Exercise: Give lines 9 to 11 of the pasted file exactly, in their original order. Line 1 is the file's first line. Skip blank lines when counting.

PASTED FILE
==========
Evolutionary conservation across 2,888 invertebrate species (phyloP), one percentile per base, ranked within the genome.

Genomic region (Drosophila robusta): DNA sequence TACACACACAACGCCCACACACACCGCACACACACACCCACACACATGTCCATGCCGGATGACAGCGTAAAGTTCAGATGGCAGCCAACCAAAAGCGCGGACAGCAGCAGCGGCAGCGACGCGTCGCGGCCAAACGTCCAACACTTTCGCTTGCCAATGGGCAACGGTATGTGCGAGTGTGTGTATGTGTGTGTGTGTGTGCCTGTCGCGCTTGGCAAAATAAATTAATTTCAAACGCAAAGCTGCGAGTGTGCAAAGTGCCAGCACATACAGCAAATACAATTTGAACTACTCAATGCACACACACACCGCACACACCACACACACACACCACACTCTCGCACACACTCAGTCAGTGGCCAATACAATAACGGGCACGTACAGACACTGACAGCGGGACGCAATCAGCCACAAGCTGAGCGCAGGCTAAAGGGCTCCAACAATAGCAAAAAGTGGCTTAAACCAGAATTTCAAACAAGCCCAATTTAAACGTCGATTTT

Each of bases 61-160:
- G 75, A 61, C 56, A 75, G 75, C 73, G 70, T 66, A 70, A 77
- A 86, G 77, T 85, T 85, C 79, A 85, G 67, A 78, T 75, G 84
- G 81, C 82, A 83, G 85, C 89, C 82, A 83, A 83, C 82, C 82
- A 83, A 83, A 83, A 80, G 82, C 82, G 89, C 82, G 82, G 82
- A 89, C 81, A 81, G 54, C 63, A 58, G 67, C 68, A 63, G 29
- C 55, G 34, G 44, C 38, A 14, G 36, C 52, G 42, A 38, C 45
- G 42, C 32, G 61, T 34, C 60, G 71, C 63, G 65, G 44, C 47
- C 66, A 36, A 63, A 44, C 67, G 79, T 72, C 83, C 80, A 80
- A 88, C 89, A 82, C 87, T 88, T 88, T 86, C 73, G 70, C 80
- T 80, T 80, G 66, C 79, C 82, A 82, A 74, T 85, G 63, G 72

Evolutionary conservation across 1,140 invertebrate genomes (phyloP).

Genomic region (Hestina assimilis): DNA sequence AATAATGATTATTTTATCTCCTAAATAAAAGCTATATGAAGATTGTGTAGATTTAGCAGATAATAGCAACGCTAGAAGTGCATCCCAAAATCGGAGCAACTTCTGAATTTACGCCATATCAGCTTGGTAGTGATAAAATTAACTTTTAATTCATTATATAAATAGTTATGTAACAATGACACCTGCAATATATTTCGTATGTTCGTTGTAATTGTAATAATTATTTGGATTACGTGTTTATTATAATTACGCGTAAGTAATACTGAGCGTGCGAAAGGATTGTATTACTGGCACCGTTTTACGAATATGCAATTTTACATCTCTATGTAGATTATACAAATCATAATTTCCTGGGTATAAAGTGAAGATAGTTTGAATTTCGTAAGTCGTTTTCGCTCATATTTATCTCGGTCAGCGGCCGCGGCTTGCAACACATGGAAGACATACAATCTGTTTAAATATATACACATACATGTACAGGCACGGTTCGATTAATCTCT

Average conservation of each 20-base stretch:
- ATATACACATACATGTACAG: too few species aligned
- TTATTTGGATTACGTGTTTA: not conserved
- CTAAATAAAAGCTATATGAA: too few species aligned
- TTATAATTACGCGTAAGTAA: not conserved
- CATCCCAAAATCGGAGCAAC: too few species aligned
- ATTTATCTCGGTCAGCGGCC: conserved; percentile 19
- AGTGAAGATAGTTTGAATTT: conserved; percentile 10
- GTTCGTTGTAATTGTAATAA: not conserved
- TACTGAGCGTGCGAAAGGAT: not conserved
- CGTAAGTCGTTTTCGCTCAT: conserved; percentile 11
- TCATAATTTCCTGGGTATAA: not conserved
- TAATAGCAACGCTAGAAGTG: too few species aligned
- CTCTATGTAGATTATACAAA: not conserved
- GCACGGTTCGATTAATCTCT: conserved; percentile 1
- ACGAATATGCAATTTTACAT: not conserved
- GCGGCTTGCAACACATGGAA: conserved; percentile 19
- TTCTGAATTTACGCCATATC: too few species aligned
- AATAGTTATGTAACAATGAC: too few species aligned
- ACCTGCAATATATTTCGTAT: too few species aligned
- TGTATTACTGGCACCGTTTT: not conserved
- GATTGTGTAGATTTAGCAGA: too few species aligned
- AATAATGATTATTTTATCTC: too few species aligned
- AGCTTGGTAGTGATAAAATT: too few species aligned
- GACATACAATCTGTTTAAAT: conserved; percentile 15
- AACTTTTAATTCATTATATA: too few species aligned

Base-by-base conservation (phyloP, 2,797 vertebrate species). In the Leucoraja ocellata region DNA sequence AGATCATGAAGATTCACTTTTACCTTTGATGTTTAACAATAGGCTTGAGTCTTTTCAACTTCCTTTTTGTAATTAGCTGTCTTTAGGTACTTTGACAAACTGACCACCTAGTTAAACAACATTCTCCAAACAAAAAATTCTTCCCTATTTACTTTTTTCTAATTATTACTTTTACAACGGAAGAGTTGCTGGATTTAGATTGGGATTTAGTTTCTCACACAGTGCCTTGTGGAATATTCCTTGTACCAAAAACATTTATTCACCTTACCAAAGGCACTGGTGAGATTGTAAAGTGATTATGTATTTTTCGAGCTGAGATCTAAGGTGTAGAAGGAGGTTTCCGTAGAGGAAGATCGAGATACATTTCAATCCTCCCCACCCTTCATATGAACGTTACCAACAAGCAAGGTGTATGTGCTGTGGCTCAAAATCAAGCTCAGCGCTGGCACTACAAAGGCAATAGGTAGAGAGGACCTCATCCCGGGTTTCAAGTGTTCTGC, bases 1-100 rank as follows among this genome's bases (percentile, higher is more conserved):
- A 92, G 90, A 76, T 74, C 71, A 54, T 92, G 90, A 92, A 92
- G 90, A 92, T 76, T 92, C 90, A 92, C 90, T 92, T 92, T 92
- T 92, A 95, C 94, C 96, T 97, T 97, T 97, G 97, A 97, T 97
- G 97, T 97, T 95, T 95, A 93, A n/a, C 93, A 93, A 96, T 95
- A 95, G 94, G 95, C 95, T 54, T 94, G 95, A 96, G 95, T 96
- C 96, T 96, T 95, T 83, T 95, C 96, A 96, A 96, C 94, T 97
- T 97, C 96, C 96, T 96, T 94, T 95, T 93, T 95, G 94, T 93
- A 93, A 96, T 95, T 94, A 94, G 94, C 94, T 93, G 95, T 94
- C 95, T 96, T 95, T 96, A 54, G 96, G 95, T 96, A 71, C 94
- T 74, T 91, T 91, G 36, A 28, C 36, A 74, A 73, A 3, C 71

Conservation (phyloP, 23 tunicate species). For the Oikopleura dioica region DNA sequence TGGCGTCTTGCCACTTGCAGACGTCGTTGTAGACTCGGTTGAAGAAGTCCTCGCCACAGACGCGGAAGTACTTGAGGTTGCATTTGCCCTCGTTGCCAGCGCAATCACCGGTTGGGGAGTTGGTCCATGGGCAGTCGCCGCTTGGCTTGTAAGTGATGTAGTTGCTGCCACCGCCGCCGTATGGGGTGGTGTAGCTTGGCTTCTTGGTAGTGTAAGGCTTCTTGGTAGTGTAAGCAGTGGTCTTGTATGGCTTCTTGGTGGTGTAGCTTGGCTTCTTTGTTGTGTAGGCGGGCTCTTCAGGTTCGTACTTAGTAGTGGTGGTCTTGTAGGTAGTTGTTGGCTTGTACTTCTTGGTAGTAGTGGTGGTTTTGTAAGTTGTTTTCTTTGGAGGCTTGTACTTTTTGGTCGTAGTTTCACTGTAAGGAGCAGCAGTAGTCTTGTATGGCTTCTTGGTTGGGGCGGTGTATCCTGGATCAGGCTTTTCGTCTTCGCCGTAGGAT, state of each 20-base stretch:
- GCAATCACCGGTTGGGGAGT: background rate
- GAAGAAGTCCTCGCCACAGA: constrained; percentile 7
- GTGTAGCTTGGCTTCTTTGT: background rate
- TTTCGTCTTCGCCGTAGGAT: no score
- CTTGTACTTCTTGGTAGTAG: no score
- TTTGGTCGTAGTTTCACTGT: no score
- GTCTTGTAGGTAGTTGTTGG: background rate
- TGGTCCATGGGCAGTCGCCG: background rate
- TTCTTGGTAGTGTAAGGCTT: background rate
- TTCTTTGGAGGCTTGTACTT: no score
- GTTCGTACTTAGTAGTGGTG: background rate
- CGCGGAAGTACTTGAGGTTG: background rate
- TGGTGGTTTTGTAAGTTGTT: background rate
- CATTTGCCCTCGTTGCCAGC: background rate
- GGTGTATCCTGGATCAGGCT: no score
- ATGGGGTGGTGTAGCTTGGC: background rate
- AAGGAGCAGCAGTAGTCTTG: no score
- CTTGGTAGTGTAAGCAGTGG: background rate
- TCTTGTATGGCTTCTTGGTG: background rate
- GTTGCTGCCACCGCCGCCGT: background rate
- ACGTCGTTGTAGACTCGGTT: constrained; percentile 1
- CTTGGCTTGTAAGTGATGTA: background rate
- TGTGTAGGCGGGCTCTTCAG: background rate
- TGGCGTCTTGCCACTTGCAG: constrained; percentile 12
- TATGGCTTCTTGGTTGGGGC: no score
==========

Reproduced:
- C 55, G 34, G 44, C 38, A 14, G 36, C 52, G 42, A 38, C 45
- G 42, C 32, G 61, T 34, C 60, G 71, C 63, G 65, G 44, C 47
- C 66, A 36, A 63, A 44, C 67, G 79, T 72, C 83, C 80, A 80